According to the Bureau of Labor Statistics’ (BLS) Occupational Outlook Handbook (OOH), there are approximately 562,100 Americans employed as real estate brokers and sales agents. Over the 10-year period 2021 to 2031, the growth in employment for these workers is expected to be 5%, about as fast as average, and equivalent to an increase of 30,100 in absolute numbers. Although you may think 562,100 Americans out of a national population of over 334 million is a drop in the bucket, when we’re talking in terms of occupations and employment, that 562,100 is very large.
And indeed, it doesn’t take an expert to notice that real estate is a very popular professional route for Americans of all types. It doesn’t hurt that working in “real estate” can mean a bunch of different things, such as being a real estate agent, real estate broker, real estate investor or banker, and so forth. However, for this BrokeScholar article here, we’re focusing on a burning question asked by many Americans: Does real estate require college education to get into the industry?
Table of Contents
- Does real estate require college?
- Does being a real estate agent require college?
- Does being a real estate broker require college?
- Does being a property manager require college?
- Bottom line on does real estate require college
The answer to this question depends on what type of occupational role you’re looking for when you ask, “does real estate require college?”. For example, according to the BLS’s OOH, it states that typical entry-level education for real estate brokers and sales agents is a high school diploma or equivalent, such as having a GED. But the OOH’s classification of “real estate brokers and sales agents'' combines what are actually different professional roles into one occupational category.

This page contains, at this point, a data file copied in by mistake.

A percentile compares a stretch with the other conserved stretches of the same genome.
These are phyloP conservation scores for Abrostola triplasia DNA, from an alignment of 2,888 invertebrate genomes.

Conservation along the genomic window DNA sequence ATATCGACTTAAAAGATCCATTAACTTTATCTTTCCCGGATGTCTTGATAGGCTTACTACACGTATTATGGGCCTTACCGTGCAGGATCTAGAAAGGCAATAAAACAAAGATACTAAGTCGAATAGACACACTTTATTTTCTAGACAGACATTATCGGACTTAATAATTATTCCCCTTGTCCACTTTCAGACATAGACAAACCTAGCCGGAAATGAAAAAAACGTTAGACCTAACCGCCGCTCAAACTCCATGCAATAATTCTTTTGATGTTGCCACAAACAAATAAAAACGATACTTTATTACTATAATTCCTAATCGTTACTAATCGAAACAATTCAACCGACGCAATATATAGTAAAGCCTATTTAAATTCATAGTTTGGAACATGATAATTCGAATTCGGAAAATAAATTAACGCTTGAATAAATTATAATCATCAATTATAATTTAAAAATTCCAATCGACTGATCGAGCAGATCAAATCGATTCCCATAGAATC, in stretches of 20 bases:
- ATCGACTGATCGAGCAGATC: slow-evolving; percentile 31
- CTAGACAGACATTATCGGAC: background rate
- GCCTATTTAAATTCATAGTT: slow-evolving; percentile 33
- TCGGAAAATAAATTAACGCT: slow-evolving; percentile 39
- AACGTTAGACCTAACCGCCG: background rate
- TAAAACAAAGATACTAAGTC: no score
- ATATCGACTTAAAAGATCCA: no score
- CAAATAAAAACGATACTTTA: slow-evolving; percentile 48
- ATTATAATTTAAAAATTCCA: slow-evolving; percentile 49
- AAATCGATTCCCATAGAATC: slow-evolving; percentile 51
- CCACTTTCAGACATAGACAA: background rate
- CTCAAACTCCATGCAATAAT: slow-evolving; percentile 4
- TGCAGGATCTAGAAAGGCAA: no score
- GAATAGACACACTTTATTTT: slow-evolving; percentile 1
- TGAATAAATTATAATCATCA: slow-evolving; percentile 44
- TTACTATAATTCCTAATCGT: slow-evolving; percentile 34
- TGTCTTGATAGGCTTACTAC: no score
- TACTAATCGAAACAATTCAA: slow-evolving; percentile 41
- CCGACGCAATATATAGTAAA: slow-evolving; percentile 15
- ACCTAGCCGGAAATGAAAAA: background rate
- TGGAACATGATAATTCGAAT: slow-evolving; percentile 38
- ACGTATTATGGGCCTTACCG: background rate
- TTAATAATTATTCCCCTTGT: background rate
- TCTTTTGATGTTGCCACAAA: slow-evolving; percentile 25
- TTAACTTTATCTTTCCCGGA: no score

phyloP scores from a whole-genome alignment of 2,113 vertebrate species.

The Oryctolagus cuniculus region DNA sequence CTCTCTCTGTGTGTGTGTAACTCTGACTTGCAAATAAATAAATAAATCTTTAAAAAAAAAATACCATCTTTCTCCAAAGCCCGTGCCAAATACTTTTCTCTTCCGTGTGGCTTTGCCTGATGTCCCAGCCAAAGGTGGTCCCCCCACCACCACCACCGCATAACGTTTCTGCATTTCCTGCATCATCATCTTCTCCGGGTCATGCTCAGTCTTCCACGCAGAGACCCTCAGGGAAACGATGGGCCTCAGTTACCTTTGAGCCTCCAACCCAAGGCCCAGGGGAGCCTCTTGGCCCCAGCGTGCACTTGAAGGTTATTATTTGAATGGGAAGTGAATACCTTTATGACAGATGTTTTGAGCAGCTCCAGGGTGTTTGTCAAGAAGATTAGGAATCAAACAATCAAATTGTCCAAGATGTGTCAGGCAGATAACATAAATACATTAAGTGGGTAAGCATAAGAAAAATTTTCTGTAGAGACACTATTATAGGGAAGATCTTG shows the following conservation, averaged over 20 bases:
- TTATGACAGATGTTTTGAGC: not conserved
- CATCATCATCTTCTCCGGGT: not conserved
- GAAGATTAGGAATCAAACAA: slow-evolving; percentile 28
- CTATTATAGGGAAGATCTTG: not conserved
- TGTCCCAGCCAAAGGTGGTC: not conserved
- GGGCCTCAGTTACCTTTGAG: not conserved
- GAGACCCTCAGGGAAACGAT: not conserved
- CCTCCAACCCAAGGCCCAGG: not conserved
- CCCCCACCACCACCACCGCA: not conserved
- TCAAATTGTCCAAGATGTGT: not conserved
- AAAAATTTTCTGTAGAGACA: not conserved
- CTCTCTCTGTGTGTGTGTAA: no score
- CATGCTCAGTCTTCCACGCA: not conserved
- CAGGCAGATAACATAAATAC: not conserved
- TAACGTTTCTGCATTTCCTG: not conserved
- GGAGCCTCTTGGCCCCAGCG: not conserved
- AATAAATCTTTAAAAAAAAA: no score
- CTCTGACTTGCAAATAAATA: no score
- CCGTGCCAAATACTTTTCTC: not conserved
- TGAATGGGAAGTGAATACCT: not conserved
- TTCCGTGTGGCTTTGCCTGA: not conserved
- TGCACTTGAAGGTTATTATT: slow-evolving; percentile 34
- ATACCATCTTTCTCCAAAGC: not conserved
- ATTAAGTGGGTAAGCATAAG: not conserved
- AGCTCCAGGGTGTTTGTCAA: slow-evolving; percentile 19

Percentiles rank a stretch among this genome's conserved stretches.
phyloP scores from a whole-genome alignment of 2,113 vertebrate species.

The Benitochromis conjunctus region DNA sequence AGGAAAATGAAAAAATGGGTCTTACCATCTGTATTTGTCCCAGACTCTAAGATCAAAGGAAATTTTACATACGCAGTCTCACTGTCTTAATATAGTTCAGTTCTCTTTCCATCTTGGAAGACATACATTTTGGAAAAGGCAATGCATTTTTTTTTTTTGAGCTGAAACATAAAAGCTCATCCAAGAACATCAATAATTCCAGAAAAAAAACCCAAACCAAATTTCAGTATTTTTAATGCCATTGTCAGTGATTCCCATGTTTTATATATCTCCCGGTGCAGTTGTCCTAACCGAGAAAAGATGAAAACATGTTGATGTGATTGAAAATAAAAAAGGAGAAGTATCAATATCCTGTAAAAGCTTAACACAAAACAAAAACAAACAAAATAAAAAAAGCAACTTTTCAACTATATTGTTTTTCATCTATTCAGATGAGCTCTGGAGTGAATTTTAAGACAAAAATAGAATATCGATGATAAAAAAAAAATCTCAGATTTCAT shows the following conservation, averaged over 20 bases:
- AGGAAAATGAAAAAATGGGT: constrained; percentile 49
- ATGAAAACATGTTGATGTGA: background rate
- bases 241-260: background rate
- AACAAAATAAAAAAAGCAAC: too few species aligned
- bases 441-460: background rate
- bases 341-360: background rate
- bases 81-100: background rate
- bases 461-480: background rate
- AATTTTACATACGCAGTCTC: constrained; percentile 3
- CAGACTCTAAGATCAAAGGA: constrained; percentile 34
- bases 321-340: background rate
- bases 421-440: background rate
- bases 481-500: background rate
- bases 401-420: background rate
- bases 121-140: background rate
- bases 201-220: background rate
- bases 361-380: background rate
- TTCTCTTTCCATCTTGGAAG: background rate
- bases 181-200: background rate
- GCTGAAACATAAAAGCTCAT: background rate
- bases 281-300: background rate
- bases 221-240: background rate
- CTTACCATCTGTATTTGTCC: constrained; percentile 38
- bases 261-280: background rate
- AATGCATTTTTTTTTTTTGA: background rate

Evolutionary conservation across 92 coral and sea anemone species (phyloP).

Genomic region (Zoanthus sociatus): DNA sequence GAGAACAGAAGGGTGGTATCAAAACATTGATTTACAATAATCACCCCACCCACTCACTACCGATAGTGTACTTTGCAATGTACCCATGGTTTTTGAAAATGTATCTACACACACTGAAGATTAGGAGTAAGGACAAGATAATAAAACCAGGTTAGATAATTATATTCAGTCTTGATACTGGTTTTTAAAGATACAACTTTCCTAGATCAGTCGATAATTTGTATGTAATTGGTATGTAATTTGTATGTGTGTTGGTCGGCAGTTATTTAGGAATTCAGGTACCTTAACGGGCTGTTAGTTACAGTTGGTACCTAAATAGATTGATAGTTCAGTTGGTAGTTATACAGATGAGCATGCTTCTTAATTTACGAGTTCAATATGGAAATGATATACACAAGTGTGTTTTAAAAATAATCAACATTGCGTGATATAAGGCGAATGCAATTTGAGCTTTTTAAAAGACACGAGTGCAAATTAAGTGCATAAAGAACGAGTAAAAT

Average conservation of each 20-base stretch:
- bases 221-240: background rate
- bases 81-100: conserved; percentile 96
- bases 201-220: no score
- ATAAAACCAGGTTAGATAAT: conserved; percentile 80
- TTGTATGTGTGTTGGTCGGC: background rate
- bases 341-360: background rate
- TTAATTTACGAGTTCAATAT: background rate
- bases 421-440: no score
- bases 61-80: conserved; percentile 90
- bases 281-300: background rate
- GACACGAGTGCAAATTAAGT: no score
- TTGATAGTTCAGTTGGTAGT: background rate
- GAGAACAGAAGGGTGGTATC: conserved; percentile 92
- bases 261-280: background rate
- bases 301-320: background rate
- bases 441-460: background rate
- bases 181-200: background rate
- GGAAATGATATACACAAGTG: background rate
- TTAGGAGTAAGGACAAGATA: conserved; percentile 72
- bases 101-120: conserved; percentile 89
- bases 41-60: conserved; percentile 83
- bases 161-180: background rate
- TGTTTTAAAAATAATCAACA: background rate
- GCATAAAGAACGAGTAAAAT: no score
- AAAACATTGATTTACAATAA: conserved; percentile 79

So, let’s break down real estate into its component parts and see whether that aspect of real estate requires a college degree.
The role of a real estate agent typically does not require a traditional four-year college degree. Instead, the profession demands state-specific licensure that comes from passing a real estate exam after attending a certain number of course hours, often ranging from 60 to 120 hours, depending on the state's regulations. The courses involved provide the basic foundational knowledge necessary to operate as a real estate agent. They generally cover topics like property ownership, real estate law, contracts, ethics, and basic property management.
While a college degree isn't technically required, obtaining one can certainly be beneficial in this line of work. A bachelor's degree in fields such as business, finance, law, or marketing could provide broader industry knowledge and important skills that can help real estate agents succeed. For instance, a business or finance degree can be valuable for understanding the financial aspects of the real estate market, while a degree in marketing can help agents more effectively promote their listings and attract clients.
Moreover, in a competitive marketplace — and the real estate industry is competitive in multiple senses — having a college degree can serve as a point of differentiation and signal to clients that an agent is highly qualified. It also opens the door to further specializations or certifications that can enhance an agent's credibility. For example, some agents may choose to pursue a graduate degree in real estate or a related field to deepen their knowledge of the industry and increase their expertise. Therefore, while being a real estate agent doesn't require college, higher education can certainly contribute to a more fruitful and versatile career in real estate.
Just like real estate agents, becoming a real estate broker does not generally require a college degree. However, the process to become a broker is more involved and requires a higher level of knowledge and experience.
Real estate brokers need to acquire a specific broker's license, and this typically necessitates additional coursework beyond that required for a real estate agent's license. The required coursework covers more advanced topics, providing prospective brokers with a deeper understanding of the real estate business, including more complex transactions, legal issues, and property management. Additionally, most states require that a person work for a specified period as a real estate agent (usually 1-3 years) before they can apply for a broker's license.